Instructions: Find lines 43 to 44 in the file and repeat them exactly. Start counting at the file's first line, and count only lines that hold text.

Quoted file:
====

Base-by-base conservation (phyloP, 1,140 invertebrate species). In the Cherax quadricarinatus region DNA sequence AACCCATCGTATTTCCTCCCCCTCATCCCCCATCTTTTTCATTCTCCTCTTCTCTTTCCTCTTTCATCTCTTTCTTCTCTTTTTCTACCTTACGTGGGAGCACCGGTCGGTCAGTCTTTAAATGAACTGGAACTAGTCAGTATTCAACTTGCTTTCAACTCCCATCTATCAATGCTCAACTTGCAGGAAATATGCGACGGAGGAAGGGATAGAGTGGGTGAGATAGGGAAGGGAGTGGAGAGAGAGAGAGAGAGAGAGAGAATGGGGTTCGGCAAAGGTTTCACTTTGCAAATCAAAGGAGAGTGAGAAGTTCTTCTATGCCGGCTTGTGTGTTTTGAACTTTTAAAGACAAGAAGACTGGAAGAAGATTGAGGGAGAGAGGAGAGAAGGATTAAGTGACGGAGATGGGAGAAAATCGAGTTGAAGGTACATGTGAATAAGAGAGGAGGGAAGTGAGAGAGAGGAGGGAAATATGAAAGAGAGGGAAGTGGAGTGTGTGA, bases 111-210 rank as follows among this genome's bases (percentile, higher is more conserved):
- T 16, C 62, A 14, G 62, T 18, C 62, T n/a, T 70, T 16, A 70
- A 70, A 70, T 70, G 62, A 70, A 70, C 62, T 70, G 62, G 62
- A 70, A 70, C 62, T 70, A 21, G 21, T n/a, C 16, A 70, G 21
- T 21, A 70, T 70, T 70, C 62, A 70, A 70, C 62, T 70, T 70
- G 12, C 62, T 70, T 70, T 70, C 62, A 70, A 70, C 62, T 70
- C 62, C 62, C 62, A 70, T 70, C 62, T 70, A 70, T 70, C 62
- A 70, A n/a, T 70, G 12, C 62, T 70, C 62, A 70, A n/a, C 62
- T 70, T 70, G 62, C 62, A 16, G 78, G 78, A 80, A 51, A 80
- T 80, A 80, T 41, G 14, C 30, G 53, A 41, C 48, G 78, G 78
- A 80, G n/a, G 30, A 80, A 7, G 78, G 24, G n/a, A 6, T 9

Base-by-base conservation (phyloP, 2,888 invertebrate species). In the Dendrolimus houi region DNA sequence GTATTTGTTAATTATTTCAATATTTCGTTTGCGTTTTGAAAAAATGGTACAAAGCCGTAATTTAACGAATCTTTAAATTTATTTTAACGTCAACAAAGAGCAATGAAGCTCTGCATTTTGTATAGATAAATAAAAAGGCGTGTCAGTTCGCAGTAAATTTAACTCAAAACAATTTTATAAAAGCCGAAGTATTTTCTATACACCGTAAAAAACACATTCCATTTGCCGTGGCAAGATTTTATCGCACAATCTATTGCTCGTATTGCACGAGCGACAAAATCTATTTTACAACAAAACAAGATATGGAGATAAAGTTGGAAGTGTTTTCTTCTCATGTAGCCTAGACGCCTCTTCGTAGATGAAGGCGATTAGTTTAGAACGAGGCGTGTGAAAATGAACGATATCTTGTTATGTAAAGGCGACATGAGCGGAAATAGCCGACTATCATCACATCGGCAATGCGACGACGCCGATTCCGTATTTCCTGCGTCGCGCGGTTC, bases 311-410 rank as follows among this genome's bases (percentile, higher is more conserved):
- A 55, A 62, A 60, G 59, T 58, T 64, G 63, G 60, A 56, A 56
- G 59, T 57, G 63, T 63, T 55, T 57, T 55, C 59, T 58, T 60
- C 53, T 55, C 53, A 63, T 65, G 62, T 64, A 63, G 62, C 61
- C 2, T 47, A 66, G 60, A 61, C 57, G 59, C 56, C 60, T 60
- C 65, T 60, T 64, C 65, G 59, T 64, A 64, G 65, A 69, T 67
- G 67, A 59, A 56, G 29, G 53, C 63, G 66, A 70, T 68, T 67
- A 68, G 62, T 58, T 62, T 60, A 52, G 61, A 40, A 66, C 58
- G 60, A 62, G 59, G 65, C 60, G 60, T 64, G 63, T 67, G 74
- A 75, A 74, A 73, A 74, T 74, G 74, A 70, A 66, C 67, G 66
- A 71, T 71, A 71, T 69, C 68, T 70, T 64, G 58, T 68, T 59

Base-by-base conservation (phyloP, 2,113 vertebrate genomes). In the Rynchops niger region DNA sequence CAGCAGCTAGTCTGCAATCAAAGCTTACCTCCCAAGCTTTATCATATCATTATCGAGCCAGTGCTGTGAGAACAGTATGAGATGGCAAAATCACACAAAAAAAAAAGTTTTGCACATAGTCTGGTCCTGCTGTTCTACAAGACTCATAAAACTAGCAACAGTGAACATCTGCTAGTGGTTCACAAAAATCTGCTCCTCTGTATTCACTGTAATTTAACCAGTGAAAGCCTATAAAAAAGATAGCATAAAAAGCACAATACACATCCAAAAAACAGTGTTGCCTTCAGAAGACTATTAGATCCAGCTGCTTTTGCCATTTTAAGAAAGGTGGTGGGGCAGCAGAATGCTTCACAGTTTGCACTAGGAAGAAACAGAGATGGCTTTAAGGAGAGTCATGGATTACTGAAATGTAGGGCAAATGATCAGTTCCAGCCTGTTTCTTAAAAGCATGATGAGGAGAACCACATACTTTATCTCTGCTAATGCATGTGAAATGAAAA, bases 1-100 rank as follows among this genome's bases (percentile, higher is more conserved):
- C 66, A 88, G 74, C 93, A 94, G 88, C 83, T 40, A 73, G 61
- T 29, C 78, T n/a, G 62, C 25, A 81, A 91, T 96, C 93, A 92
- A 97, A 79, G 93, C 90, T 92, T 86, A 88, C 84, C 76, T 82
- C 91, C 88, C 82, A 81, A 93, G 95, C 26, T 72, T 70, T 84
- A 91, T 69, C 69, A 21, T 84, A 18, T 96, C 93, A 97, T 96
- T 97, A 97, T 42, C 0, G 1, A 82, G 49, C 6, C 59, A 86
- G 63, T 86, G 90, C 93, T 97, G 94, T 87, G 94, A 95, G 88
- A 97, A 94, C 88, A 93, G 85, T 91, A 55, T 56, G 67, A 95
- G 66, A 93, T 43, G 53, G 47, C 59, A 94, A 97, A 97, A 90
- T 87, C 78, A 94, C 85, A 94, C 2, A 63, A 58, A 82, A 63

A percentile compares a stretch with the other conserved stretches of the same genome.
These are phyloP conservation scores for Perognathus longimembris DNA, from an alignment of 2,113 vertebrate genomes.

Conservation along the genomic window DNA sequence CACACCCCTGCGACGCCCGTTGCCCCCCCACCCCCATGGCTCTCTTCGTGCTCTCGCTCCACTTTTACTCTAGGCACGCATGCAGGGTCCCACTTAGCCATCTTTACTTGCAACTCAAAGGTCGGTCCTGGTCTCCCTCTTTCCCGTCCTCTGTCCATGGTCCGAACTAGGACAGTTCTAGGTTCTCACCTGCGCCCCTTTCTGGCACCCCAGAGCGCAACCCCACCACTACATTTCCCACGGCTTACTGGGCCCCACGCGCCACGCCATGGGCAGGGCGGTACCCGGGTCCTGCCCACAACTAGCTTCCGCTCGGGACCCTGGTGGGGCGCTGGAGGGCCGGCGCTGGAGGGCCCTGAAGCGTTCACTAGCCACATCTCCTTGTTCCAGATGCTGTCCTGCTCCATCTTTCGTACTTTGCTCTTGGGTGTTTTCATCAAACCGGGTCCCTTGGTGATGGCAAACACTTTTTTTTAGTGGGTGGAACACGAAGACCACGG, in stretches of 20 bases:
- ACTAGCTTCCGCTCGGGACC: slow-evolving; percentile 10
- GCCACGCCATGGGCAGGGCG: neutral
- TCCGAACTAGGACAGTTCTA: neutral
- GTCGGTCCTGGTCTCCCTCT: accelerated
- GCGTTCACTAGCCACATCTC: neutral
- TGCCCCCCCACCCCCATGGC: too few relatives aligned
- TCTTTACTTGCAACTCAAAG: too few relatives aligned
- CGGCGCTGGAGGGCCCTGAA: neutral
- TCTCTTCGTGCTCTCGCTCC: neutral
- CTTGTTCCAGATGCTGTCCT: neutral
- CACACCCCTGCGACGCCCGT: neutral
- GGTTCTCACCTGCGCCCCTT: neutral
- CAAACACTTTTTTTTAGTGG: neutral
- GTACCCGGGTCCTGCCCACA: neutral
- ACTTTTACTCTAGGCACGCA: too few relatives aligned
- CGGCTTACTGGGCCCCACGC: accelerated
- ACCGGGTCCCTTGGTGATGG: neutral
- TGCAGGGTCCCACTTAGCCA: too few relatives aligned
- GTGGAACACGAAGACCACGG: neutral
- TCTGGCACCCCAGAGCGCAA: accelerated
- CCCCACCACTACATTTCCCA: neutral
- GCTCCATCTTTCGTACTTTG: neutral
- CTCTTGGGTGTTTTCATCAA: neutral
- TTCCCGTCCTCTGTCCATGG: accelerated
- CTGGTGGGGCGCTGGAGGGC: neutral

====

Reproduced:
- TCTTTACTTGCAACTCAAAG: too few relatives aligned
- CGGCGCTGGAGGGCCCTGAA: neutral